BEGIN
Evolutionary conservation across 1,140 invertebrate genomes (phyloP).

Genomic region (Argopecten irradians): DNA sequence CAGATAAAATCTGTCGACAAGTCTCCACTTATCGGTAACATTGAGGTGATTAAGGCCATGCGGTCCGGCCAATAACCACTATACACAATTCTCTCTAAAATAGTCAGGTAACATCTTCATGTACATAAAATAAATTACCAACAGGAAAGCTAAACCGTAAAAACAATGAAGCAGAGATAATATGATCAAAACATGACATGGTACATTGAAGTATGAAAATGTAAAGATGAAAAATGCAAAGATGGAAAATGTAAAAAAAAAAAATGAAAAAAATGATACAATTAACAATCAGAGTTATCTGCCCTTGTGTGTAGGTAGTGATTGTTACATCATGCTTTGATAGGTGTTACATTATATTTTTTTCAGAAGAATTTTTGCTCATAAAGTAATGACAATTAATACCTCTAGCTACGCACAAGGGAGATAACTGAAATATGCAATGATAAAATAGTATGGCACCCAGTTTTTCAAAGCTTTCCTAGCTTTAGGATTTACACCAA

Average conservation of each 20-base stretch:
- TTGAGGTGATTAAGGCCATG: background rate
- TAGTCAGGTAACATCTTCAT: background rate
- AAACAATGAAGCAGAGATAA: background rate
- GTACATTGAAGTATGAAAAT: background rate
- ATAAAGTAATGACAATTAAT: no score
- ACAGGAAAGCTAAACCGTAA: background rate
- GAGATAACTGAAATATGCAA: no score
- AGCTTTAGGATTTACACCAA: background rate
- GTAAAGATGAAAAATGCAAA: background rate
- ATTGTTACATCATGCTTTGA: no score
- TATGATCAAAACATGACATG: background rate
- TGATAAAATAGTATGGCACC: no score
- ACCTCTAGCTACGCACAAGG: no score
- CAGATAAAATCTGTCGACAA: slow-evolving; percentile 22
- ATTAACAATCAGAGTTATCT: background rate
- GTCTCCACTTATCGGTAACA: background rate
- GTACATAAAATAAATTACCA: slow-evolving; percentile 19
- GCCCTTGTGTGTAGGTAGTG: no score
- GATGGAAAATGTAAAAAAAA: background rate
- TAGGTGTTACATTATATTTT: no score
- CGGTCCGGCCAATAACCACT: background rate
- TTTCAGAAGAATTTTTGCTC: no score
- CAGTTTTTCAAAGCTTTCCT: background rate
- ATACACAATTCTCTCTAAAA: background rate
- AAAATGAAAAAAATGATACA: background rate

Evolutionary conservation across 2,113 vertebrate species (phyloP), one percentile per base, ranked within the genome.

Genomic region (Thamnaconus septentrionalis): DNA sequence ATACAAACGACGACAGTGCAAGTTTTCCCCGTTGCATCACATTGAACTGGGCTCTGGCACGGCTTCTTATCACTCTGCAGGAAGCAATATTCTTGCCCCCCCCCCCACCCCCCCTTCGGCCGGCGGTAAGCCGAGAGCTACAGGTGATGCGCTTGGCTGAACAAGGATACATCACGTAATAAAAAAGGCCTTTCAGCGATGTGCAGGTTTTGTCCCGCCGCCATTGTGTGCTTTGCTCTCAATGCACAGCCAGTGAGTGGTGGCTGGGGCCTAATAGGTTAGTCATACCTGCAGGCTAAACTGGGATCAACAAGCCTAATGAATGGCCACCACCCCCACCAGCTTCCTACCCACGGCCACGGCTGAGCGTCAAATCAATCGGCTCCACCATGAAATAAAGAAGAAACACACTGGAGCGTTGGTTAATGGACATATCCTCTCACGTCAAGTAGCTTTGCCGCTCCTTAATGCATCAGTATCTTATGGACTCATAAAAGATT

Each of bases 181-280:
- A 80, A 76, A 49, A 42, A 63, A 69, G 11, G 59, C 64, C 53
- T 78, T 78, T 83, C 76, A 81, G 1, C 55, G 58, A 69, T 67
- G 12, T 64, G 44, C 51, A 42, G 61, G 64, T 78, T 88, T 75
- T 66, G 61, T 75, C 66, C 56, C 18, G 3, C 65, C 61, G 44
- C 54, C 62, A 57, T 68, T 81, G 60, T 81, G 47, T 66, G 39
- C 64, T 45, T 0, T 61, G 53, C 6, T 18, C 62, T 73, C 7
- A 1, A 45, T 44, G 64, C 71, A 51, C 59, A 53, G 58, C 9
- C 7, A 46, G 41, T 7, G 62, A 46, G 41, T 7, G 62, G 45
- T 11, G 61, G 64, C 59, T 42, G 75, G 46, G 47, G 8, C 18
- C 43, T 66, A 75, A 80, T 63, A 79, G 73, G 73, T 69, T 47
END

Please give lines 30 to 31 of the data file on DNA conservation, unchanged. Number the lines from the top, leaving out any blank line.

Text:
Genomic region (Thamnaconus septentrionalis): DNA sequence ATACAAACGACGACAGTGCAAGTTTTCCCCGTTGCATCACATTGAACTGGGCTCTGGCACGGCTTCTTATCACTCTGCAGGAAGCAATATTCTTGCCCCCCCCCCCACCCCCCCTTCGGCCGGCGGTAAGCCGAGAGCTACAGGTGATGCGCTTGGCTGAACAAGGATACATCACGTAATAAAAAAGGCCTTTCAGCGATGTGCAGGTTTTGTCCCGCCGCCATTGTGTGCTTTGCTCTCAATGCACAGCCAGTGAGTGGTGGCTGGGGCCTAATAGGTTAGTCATACCTGCAGGCTAAACTGGGATCAACAAGCCTAATGAATGGCCACCACCCCCACCAGCTTCCTACCCACGGCCACGGCTGAGCGTCAAATCAATCGGCTCCACCATGAAATAAAGAAGAAACACACTGGAGCGTTGGTTAATGGACATATCCTCTCACGTCAAGTAGCTTTGCCGCTCCTTAATGCATCAGTATCTTATGGACTCATAAAAGATT

Each of bases 181-280: